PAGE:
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Breakthrough year in space tourism
NASA astronaut Reid Wiseman tweeted this photo from the International Space Station. Credit NASA/Reid Wiseman

Want to see the world from space? The next couple of years could see your “out of the world” dream vacation coming true. Literally. With 2016 further breaking the barriers in this space – there were several significant technological breakthroughs – and one very interesting announcement coming right in the first week of the New Year, space tourism looks closer to reality.

Blue Origin
The capsule of Blue Origin’s New Shepard vehicle separates from its rocket during a “in-flight escape test” on Oct. 5, 2016. Credit: Blue Origin

If things go as per plans, Amazon CEO Jeff Bezos’s Blue Origin will finally be doing a test flight with test astronauts by end of 2017 before beginning commercial flights for space tourism by 2018. Bezos aims to fly 100 suborbital flights a year with his New Shepard shuttle, which will pass just beyond the Kármán line, 100 km above sea level, and is intended to let six passengers experience weightlessness before it lands by parachute.

Another significant announcement that came last week could revolutionize the way we look at commercial space flights and operations and space tourism. Four private companies — Cohu Experience, Axiom Space, Fun Academy, and Edge of Space – on January 4 formally announced the “Space Nation Astronaut Program”, a training program and contest that gives everyone the opportunity to travel to space. The program is designed to create a greater awareness of the future of human spaceflight and facilitate an increased worldwide adoption of STEM (Science, Technology, Engineering, Math).

As biggies like SpaceX CEO Elon Musk and Virgin Galactic’s Richard Branson, continue with their ambitious plans, and even Boeing Co, which once once helped the US beat the USSR in the race to the moon, throwing its hat into the space tourism ring, a Swiss start-up SolarStratos in December unveiled its “solar plane” to send people beyond the stratosphere. About a month earlier, a state-sponsored Chinese company, the China Academy of Launch Vehicle Technology, also announced plans for a reusable, rocket-powered vehicle to send commercial tourists to space. some 25 km above the earth. While the SolarStratos plane can take people up to a height of around 25 km, the Chinese craft is capable of flying up to a height of 130 km. As a comparison, the International Space Station is 354 km above Earth.

The Space Nation Astronaut Program

The Space Nation Astronaut Program begins in 2017 with a free smartphone app through which people all around the world can compete in challenges to gain a deeper understanding of space exploration and the science and technology behind human spaceflight. Candidates earn points by completing tasks and advance through multiple merit levels to earn the ultimate mission — a trip to space. Space Nation aims to make the universal dream of space travel a possibility for everyone.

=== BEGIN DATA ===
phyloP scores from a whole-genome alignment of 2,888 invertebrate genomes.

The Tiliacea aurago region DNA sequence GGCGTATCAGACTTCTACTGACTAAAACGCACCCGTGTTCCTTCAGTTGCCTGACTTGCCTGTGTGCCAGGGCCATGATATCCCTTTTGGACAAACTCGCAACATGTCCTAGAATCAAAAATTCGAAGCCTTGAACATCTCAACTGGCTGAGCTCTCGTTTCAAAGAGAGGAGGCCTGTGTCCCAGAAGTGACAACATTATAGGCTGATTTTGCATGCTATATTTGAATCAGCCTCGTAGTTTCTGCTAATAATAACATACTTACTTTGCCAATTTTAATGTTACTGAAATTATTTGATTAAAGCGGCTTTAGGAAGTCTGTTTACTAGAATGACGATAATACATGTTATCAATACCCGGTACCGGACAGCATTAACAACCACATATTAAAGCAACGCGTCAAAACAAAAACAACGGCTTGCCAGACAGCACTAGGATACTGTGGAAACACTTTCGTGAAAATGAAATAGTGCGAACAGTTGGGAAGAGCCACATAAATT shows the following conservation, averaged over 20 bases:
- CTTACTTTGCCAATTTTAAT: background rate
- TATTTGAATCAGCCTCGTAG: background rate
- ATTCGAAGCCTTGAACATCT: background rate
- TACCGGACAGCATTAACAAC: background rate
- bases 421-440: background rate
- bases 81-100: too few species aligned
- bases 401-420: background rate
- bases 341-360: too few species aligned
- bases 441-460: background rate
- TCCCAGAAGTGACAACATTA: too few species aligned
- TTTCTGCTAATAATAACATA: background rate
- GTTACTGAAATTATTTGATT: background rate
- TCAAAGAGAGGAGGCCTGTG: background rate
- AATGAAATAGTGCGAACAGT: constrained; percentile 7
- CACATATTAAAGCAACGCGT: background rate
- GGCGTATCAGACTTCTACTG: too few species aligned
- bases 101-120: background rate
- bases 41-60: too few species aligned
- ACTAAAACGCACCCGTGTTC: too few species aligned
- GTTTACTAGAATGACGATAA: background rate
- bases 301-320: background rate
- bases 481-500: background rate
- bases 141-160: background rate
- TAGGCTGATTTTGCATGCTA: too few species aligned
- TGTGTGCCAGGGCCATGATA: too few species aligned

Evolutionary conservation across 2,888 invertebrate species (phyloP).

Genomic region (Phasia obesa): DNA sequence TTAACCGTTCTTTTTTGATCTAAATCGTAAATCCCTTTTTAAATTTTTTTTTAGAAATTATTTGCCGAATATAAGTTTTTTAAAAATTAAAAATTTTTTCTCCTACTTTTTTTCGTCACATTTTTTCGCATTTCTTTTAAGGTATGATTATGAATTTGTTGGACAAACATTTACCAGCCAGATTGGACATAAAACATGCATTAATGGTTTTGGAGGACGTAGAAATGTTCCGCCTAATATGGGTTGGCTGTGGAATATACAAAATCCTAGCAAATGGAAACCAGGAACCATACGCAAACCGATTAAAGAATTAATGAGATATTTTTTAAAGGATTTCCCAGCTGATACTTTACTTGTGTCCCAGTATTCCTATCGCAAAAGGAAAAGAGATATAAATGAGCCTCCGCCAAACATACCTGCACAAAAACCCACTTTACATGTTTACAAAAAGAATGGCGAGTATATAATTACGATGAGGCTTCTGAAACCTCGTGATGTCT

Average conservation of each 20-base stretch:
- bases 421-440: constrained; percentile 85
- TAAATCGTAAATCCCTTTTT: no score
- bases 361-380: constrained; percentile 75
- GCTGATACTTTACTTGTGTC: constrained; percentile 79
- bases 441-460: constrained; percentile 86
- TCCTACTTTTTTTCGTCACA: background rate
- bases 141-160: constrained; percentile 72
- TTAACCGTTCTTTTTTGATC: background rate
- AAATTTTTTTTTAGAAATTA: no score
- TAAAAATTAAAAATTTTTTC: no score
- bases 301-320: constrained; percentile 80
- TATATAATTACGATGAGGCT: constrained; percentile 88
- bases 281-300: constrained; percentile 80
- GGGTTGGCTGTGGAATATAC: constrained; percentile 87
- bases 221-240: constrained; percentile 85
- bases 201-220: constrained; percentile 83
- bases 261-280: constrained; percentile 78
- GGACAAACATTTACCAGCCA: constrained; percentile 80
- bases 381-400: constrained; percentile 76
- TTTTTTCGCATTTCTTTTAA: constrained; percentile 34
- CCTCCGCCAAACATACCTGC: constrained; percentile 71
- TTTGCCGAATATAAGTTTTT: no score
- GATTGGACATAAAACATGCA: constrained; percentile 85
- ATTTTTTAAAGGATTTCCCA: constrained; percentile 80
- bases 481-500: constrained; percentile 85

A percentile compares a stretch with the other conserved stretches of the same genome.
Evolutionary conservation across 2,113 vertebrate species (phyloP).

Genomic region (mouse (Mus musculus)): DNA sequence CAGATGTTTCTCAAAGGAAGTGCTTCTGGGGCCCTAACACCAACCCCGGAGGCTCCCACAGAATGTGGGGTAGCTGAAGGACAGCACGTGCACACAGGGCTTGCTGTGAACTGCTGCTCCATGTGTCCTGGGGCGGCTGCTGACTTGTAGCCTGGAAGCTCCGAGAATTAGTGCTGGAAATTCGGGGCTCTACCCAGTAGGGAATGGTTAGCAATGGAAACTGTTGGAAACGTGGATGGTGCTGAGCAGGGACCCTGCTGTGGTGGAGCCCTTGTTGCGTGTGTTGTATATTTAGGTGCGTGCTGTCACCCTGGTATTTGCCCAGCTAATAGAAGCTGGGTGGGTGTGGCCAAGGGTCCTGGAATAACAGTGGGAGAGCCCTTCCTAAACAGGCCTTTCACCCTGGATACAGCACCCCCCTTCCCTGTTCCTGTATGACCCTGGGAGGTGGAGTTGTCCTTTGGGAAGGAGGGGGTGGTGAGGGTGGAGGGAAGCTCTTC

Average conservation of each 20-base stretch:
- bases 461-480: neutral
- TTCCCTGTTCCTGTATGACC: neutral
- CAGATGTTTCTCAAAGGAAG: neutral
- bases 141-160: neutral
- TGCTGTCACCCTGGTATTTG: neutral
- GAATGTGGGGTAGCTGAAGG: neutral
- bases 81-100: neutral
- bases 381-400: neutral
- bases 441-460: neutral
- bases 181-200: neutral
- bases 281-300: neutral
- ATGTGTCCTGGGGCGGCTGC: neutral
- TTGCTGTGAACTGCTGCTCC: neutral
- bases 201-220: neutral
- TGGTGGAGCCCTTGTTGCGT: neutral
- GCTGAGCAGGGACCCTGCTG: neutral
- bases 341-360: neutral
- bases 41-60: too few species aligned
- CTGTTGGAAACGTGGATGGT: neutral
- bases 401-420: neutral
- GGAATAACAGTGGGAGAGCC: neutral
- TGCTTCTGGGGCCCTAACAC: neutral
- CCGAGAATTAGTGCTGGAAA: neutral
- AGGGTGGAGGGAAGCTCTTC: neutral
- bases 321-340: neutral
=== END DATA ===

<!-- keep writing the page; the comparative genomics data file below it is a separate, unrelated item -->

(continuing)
Michael Suffredini
Michael Suffredini, who served as NASA’s program manager for the International Space Sation, now seeks to develop a private space station. Credit: NASA

Axiom Space had shot into limelight in 2016 when it announced plans for launching world’s first international commercial space station that would host government astronauts, private companies, and individuals for research, manufacturing, space exploration systems testing, and tourism. Led by Mike Suffredini, who managed NASA’s ISS program for 10 years, the team’s vision is to make living and working in Earth orbit commonplace as a means to sustained deep space exploration. Cohu Experience is a Finnish space media company offering concrete ways for everyone to participate in the new space era. Fun Academy, a Finnish education company which has the University of Helsinki  among its shareholders, works in the areas of early childhood education and digital solutions for the K12 level. Edge of Space claims to be working towards making the adventure and excitement of spaceflight and space science available and affordable to all — from teachers and students, to space enthusiasts, to nonprofit organizations and museums, to entrepreneurs and innovative startups.

Solar space travel

SolarStratos
SolarStratos’s 8.5-metre-long aircraft is covered will be the first manned solar-powered aeroplane to penetrate the tratosphere. Credit SolarStratos

SolarStratos’s unique 8.5-metre-long aircraft, which was unveiled in Payerne, Switzerland, will be the first manned solar-powered aeroplane to penetrate the stratosphere. It has a wingspan of 24.8 metres, weighs 450 kg and is covered with 23 square meter of solar panels. It will take two hours to ascend to the edge of space, some 25 km above the earth, where it can stay for 15 minutes before beginning a three-hour descent back to earth. The company says it expects to launch its first flights for commercial passengers in two to three years. However, the price will be pretty steep  — $10 million for each mission.

Its wings are covered by which provide energy to its 32 kilowatt electric engine and 20 kWh lithium ion battery. To reduce total weight of the aircraft, the cockpit will not be heated or pressurized. Those on board will wear pressurized space suits to protect them from the minus 70 degree F temperatures outside.